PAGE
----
This is metro source minis, the official podcast to Metro source magazine and home of short form interviews with your favorite personalities from the lgbtq world and beyond. Quick, Fun and informative. It's metro source on the go, out in proud since one thousand nine hundred and ninety. Well, hello, hello, hello. This is metro sports minis. My name is Alexander Rodriguez and I am a trekkoholic. I love all things star Trek. I have the uniforms, I have the models, the books, the comics, the fan fiction, everything. And Star Trek fans went crazy when we found out that COP Captain John Look Picard from Star Trek the next generation would be returning to screens. That's kept secret that we also had our pants for, for different reasons, when we found out that the actor and activist Jonathan Tell Arca would be returning, twenty seven years after his very first appearance as Hugh, the iconic fan favorite from Star Trek the next generation. And of course, we love Jonathan from his most recent appearances, Dr Fernando Morales, a role that spanned over ten years, over the course of two series, the closer and major crimes on TNT and of course we love him from Niptock, the Sopranos, twenty four, crossing Jordan, huffs Star Trek Voyager, the wonder year's blossom, remember blossom boy, meets world, Miami, vice, ncias and the crazy ones with Robin Williams. For Going College at Eighteen, he joined the company of the Broadway hit torts song trilogy and toward the country, along with our girl golden girls, astell getty, and of course he had many other Broadway and operadway plays that followed. And then, thank God, he came to Los Angeles. We got him here as a passionate activist on behalf of lgbt rights, immigrants rights, anti bullying efforts in the environment. He served as campaign surrogate for President Barack Obama and Secretary Hillary Clinton and is a sought after public speaker. He has shared his coming out story and his childhood as an immigrant and a survivor of bullying for the first pride event at FBI headquarters. He spoken at the two thousand and twelve Democratic convention, the Human Rights Campaign and throughout Corporate America, and of course he worked for Biden. We had a lot of the Star Trek personalities come together and we won. What about? So set your faces to studying and please welcome Jonathan Tell Arco. Well, that introduction one I can little up to that many years I've been waiting to introduce you. I'm like, that's my boy, I want it. Thank you still much. So it was a very sweet intro. Of course, you know I'm huge tricky, like I said, and your personality on the show and then having you come back it just meant so many things to me as as a Latino, as a gay man, as a trek he but I want to talk about you know, we've had so much discussion and controversy over immigration in the US and I want to know about your experience growing up in the US as an immigrant from Uruguay. What aspects about being an immigrant form who you are today, and what is your take on present day immigration? We're just going to start real slow. Yeah, I would say that coming to America at age ten, having already formed my personality at that age, you know, you your former personality by age five, but by ten you really cementing who you are, and so much of that revolves around your environment. Right like the place you grew up and growing up in Otaguay was so incredibly different to the US and I had a lot of dreams in my eyes, like I thought it was going to be like the Jetson's, remember that show? Oh my God, yes, Rot, yea, the robot. That the woman who did Rosei, the robot. She was where my friend. Yeah, she was also the original Wilma Flintstone to FII. But so I was completely devastated to come to the states and find US living in a run down a partner in building and a suburb of New York, and it was a great adjustment to the fantasy of what coming to America...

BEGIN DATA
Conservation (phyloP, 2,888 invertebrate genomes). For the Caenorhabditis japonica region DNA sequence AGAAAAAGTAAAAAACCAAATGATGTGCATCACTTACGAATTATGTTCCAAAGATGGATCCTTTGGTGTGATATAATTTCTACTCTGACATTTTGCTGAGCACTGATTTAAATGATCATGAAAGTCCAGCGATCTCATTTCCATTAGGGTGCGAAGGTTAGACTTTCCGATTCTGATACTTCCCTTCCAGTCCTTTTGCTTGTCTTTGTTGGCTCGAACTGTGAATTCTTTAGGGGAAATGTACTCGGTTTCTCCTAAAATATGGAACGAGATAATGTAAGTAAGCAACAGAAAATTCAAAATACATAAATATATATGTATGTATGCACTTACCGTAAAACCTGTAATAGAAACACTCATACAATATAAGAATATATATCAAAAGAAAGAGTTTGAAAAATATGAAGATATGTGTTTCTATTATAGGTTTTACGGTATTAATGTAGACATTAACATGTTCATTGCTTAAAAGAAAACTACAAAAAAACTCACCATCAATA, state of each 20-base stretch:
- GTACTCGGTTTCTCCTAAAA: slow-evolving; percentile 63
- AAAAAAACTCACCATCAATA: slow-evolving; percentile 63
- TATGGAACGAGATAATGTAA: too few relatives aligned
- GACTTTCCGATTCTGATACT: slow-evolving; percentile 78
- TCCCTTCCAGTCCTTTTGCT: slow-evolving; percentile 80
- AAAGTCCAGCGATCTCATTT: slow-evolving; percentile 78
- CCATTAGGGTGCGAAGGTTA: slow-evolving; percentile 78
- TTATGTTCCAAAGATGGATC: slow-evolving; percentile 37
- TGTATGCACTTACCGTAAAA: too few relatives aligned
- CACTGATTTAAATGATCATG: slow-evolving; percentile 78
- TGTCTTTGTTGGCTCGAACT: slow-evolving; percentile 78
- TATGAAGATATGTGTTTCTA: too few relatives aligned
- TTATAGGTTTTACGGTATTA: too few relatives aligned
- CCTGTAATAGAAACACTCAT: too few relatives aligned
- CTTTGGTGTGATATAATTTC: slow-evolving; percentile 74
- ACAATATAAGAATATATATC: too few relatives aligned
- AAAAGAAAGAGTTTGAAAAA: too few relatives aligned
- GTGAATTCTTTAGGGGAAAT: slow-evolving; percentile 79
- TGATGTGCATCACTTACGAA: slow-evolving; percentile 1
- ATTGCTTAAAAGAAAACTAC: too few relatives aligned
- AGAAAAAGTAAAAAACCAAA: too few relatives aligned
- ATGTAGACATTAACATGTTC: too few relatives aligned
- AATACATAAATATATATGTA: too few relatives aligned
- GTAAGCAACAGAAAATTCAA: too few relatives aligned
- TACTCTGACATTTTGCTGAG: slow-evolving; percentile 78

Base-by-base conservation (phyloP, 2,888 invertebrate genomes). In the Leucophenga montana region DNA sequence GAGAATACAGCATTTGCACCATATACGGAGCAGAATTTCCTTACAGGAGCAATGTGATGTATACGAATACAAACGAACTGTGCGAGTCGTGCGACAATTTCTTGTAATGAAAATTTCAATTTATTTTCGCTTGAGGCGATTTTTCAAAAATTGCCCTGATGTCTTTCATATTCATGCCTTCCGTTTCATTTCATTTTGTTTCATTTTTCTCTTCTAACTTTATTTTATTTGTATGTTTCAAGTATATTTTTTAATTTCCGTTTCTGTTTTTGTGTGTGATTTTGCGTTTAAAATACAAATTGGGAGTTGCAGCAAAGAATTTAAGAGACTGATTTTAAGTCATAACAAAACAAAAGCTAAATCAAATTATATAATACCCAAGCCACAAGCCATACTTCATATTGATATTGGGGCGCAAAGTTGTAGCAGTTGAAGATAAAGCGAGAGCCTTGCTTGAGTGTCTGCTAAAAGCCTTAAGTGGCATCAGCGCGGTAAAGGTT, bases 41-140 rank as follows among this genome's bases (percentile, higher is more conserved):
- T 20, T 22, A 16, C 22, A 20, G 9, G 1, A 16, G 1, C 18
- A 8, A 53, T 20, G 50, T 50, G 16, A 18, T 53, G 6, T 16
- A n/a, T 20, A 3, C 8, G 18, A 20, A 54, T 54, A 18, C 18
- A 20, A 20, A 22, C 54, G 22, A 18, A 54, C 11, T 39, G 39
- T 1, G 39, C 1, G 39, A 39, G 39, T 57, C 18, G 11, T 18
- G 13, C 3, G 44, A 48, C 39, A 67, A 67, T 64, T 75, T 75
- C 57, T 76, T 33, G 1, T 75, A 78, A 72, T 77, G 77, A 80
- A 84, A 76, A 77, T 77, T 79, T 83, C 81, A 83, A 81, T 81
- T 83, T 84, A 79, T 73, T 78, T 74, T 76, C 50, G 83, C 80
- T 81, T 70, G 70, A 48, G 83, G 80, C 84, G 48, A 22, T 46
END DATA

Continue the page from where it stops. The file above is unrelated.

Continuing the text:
...would have been like. It was also like a cornerstone of me realizing that being different was going to be my life. You know, I wasn't identifying as gay at that age, but I knew I was different anyw I like boys and being an immigrant was just made me even more of an outsider. So I had this sort of the sort of like I like to describe it as like the little natch girl perspective past the window and she's selling matches and not quite being in the room, like not quite being a part of the clubs, in a part of the groups of kids that would be friends, because I was so I was such the other you know, not speaking the language, being a feminate at the time. You know, there was just a lot of obstacles and it turned out to be really formative in my creative process and in creating being an actor, and that's always my key. How I opened the door to a lot of characters is is through my outsider perspective. It's kind of how I view life in general and it's it's been a real gift. And so over the years I have you know, I was fortunate that my dad had privilege when he came here. He came here legally, and for a long time I kind of kind of hung my hat on that and saying, like, there's a difference between coming here with papers versus not. And then, as I matured as a person, I realized how privileged I had actually been in terms of the immigration story writ large, and how much more courage really, how much more of a desire for the American dream it takes to come here with nothing, to swim across the Rio grand to walk through the desert to find an American dream. You know, that is that's way more courageous than how my family came here, and that is the foundation, I think, of what this democracy and what this country is about. Is that idea that we are a place that is a beacon of hope, ideally a place where people that have been left behind can come and work hard. Mean I look at how hard immigrants work in this country. You know, I know I live in California and I know that so many of the harder jobs, that are the least paying jobs, are happily, happily done by immigrants. And so I have, you know, I become, I've become much more of an activist for immigration and and really for, you know, not just opening the doors and in the courts for people to tell us why they want to live here, but also treating people with dignity at the border. I think that that is a key piece that really went the way of Hell in this past administration to such an extent. So I'm very relieved that I got to be a surrogate for Biden Harris and I am overjoyed that they that they won the election. Does a long one wants answer of sorry, no, no, that's you know, that's the right. My family also immigrated from Mexico or from Mexico and they came over legally, and it was always taught to us, you know, always say that we came here legally, because there's such a stereotype and such a stigma against people that do not. But you're right, coming here with literally nothing on their person, leaving family members behind or losing family members on the way that it's... itself has is almost an unsurmountable challenge, that it does take some courage and then to learn the language and become involved in society. You know, the more stories, I think, we hear from immigrants of all different races, you know, the more we really can realize that we are all in this together and hopefully the next four years we can rebuild relationships and build some bridges. Not African American, if you're not black and if you're not native American, you have your family was an immigrant. Sorry, right, yeah, no other way. Basically every white person in American who is an immigrants from some right putting and most recently including our first lady lady. Anyway, I want to talk about you know, time for college came and you're like, Screw College, let's you know, let's be an actor. I know with that. You know you would take yourself to New York and you would take the classes and audition being cast in such an iconic show. And you know the word iconic is thrown around so many times, but port song trilogy is truly an iconic piece of theater and part of the LGBT history. Being so young in the business and taking out such a big show and then taking it on the road. You know, I traveled shows on the road and I made my mistakes because you're young and you're in different cities, experience in different people. What early actor mistakes did you make, whether it's like on stage or be or behind the scenes? I have a real whopper. So yeah, think about it. I was in one of the productions, mean one of the casts of the original trilogy. So I was just watching boys in the band and Yep, you know, some of these things we went to hadn't had a gay play performed since boys in the band and if you know, boys in the band's very dark take. I'm being gay, and Torch Song was really positive take. I've actually I think Harvey was prophetic in the creation of the gay family because he adopts a teenage son, which is my care archer, and I got to work with a stell getty, who you know by all all judging, you could say is a gay icon and a few bud and we used to walk to the theater together. So I got introduced to gay culture in a very deep way at a very young age. My biggest mistake was there is a moment in the end of act, the Third Act, which is the one I'm in, toward the end, when the two carecters, two male characters, are professing love for each other and I'm supposed to interrupt a kiss. And people back then, like you, didn't have gay kisses on stage. Even then, even in the gay play, it was unusual. And I was chitty chatting up a third floor with its all, I think, up the third flight of a big old theater in Chicago, and I heard my q just like Weird Echo, and I was like, Oh shit, there's the guys that already kissed. They moved on creating other dialog I got a lot of fit for that. It's like, oh, that's how they moved to third base. I know. I was like what's going on on here, boys, but doing that show, it kind of helped you come out right. Yeah, my coming out process was really different from every everyone's got a different process. I mean that show helped me realize I was gay right. I mean I already knew at the point, but it gave me the courage to pursue relationships. And then I was in a relationship with a guy for about four years and sadly he got sick and died. At the time I wasn't out as an actor. So, you know, a New York theater everyone knew he was my boyfriend. But when I moved to La to pursue television, I wasn't out after he had died. So it wasn't really my official coming out. Is just...